ATTACK OF THE CLONES: The Humanoid (1979)

There are times that films feel like gift packages wrapped up for just me and my insane taste in movies. Let me tell you all of the ways that The Humanoid makes me want to fall to my knees and give thanks: it’s an Italian ripoff of Star Wars directed by Aldo Lado (Who Saw Her Die?The Short Night of the Glass Dolls) working under the pseudonym George B. Lewis, a name that sounds close to George Lucas. It’s got Ivan Rassimov, the crazy-eyed star of such B&S About Movies favorites as Planet of the VampiresShockYour Vice Is a Locked Room and Only I Have the Key and All the Colors of the Dark as Lord Graal, the samurai helmet and black armor-clad bad guy who is this film’s Darth Vader. It’s got James Bond henchman supreme Richard Kiel as Golob, a giant henchman who wears a jacket straight out of Brotherhood of the Wolf. It’s got Arthur Kennedy (The Living Dead at Manchester Morgue) in it! And it starts with the same shot Star Wars does, with a giant ship filling the screen and a crawl of type. And much like Starcrash, it transcends its inspiration to become a batshit insane movie unto itself.

The film begins with a voiceover that lets you know exactly what you’re getting into: “Metropolis, known ages ago as planet Earth, now faces its gravest hour. Lord Graal has just escaped from the prison satellite where his brother, ruler of the peaceful, galactic democracy, had exiled him. Malevolent and power-hungry, Graal has plans of vengeance that might forever alter the destiny of mankind.”

The Great Brother (Massimo Serato, Don’t Look NowThe Killer Nun) rules Metropolis, but now has quite a challenge. His brother, Graal (Rassimov) is working with the mad scientist Dr. Kraspin (Kennedy) to make an army of humanoids that are mutated by the element Kapitron, which can only be found on Metropolis. Helping Graal with his scheme is his lover, Lady Agatha (Ringo Starr’s wife Barbara Bach, who appeared with him in Caveman and as Agent XXX in The Spy Who Loved Me), who has the craziest hair ever, a blowout combaround that must be seen to be believed. She’s also kept alive by daily injections of blood, thanks to Kraspin, in a scene that adds a little bit of sleaze (the original cut of the film has nudity, but this was chopped out to hit a PG rating).

“You’re all the same, the lot of you. I bet you hate stormtroopers, too.”
“You make it easy.”

Graal orders his troops to steal the Kapitron and to kill Barbara Gibson (Corinne Cléry, who you just know by now I’m going to excitedly tell you was in Yor, Hunter from the Future, but she was also in Fulci’s The Devil’s Honey, The Story of O and Moonraker), who may have a normal name, but she’s the person who had sent Kraspin to a mental ward. She’s saved by Tom Tom, a young Asian boy with mental powers who communicates with two mysterious beings.

That’s when we meet Golob (Kiel), who originally speaks in the happy voice he’d use to great effect as Mr. Larson as Happy Gilmore, saying things like “Where in the cosmos did that space jockey get his license?” before the Kapitron process turns him into a humanoid. Now, his beard is gone and he becomes, well, The Hulk. His robot dog best friend, Kip, can only watch in sadness as his master is kidnapped. Don’t worry, Kip. Soon, you’ll be able to piss all over the floor and fake stormtroopers will fall into it. I didn’t make that up. It really happens in this movie.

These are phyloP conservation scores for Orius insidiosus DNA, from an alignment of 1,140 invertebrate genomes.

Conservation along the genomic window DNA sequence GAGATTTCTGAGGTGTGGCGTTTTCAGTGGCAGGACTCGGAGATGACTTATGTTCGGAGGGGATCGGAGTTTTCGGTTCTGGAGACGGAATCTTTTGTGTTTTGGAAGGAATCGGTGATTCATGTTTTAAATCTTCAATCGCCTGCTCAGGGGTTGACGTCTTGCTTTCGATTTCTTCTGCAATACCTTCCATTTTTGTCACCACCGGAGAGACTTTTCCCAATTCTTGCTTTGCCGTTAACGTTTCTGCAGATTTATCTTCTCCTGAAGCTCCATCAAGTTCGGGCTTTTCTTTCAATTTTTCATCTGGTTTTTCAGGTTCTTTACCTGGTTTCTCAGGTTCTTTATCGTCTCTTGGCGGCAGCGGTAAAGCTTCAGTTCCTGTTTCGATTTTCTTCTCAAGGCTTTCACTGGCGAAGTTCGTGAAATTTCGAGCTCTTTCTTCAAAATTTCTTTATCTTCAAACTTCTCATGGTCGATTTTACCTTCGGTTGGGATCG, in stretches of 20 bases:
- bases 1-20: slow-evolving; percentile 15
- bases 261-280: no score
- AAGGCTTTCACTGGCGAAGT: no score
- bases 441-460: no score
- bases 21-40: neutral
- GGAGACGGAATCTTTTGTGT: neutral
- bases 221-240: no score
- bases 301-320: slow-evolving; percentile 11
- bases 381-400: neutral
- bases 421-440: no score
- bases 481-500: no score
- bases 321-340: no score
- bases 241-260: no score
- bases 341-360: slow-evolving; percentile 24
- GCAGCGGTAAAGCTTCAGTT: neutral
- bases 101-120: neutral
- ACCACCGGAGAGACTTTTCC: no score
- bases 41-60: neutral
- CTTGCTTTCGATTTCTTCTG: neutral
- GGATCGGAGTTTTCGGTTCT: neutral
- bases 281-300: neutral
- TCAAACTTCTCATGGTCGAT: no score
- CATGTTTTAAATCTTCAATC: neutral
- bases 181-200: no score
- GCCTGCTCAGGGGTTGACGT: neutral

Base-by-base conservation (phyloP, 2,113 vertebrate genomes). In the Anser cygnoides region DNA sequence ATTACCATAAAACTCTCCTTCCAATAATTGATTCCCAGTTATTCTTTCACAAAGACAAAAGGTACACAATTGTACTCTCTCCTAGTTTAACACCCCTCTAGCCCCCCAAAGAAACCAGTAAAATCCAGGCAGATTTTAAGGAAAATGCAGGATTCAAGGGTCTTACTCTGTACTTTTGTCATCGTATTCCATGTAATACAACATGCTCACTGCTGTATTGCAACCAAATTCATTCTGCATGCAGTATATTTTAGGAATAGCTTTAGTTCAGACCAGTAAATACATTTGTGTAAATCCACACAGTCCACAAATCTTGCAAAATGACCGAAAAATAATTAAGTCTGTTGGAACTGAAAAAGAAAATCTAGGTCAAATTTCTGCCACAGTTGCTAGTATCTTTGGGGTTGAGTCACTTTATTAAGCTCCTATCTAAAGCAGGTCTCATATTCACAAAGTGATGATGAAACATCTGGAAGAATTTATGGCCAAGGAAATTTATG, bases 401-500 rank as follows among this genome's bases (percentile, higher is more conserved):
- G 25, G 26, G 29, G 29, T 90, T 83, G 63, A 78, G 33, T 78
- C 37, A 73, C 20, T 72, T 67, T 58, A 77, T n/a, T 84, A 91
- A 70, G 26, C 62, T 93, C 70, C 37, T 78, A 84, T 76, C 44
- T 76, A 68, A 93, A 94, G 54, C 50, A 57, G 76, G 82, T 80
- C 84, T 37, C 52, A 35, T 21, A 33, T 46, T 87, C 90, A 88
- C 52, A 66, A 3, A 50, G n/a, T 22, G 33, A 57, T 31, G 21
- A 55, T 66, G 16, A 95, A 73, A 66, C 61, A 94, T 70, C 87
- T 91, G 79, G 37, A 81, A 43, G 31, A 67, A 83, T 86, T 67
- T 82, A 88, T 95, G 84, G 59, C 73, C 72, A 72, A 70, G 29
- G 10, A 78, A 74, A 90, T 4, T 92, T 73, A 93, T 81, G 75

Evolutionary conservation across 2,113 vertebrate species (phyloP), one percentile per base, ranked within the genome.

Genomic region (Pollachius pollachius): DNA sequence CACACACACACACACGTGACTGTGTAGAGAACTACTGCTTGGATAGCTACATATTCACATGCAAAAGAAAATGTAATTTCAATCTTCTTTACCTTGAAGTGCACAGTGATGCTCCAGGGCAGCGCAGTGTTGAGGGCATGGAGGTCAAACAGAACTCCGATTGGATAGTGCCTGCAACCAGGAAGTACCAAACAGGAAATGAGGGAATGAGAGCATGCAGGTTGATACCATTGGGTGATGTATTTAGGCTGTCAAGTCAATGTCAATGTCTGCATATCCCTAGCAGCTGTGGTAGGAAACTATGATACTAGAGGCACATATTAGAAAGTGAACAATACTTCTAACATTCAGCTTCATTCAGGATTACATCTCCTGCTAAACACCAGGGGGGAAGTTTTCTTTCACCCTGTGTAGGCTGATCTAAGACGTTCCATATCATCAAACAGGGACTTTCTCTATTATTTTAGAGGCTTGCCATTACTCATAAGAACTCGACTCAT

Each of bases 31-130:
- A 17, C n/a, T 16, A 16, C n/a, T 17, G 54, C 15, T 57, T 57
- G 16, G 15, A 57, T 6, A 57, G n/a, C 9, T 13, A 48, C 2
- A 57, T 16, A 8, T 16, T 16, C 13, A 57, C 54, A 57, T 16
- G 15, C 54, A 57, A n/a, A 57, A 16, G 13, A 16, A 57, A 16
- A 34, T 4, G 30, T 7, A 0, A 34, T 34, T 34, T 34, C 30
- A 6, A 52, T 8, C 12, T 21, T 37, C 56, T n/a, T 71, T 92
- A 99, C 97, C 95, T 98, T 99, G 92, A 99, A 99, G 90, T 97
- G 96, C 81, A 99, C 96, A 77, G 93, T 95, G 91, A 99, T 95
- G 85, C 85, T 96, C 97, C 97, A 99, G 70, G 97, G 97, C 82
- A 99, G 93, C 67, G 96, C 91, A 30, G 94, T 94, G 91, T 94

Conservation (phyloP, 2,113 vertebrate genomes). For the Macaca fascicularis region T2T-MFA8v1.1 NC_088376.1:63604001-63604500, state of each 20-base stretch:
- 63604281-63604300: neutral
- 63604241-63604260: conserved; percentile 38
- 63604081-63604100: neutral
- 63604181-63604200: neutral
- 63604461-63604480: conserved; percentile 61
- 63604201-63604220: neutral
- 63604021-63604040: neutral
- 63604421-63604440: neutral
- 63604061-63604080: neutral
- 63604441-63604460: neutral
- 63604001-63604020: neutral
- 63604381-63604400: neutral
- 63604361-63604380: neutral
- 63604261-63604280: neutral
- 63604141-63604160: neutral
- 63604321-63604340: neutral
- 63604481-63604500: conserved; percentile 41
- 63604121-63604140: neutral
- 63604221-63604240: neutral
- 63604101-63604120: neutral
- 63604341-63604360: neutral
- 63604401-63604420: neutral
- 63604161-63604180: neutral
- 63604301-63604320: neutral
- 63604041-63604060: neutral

Golob is a machine, taking people out left and right. Even our hero, Nick (Leonard Mann, Bart Winslow from the original Flowers in the Attic!) can barely escape with his life. Only Tom Tom can settle down Golob, saving Barabra and taking out the brain chip that controls the giant of a man…err, humanoid.

However, Barbara is soon taken by Graal’s men, who wear the same outfits as the bad guys in Yor, Hunter from the Future, as that film’s director Antonio Margheriti did the effects for this one. Tom Tom and Golob are saved by the mysterious traveler, who shoot the sormtroopers with magic arrows like something out of Fulci’s Conquest.

Nick, Golob, Tom Tom and Kip all make their way to Graal’s base, where they must stop him from using a missile filled with Kapitron to turn all of Metropolis into humanoids that he can control.

Lady Agatha only wanted Barbara for one reason — to get her youth for the best serum yet. Luckily, Nick and Golob save the day and our femme fatale rapidly ages into a skeleton. Of course we have a final battle with Nick (a way worse name than Luke Skywalker and I kind of demand better names in my Italian ripoff films, like Akton and Stella Starr) and Graal, Kraspin gets his comeuppance and Golob saves the day, mutating back to his bearded form.

That said — the battle with Nick and Graal is amazing, because Graal can make his hands glow blue and shoot out lasers, which made my inner eight-year-old dance with glee.

Now that the say has been saved, Tom Tom then tells everyone that he has to go back to his ancient homeland  — Tibet. Then, a voiceover ends the film:

“Once again Planet Earth had narrowly escaped disaster. Once again, it had found in itself the intelligence, the insight and the strength to repel a mortal enemy. Once again, man was to live at peace in the galaxy.”

The Humanoid never reaches the insanity that you want it to until the final battle, but it’s still a fun movie. It’s even got music by Ennio Morricone that sounds like a space version of “Joyful, Joyful, We Adore Thee.” But if I saw this film when I was a little kid, I would have been drawing it in class instead of learning important things like world history and math.

Want to know more about this movie? Then you can get lost at the Golob the Humanoid website, which has tons of info on this film and plenty of other Italian science fiction movies.

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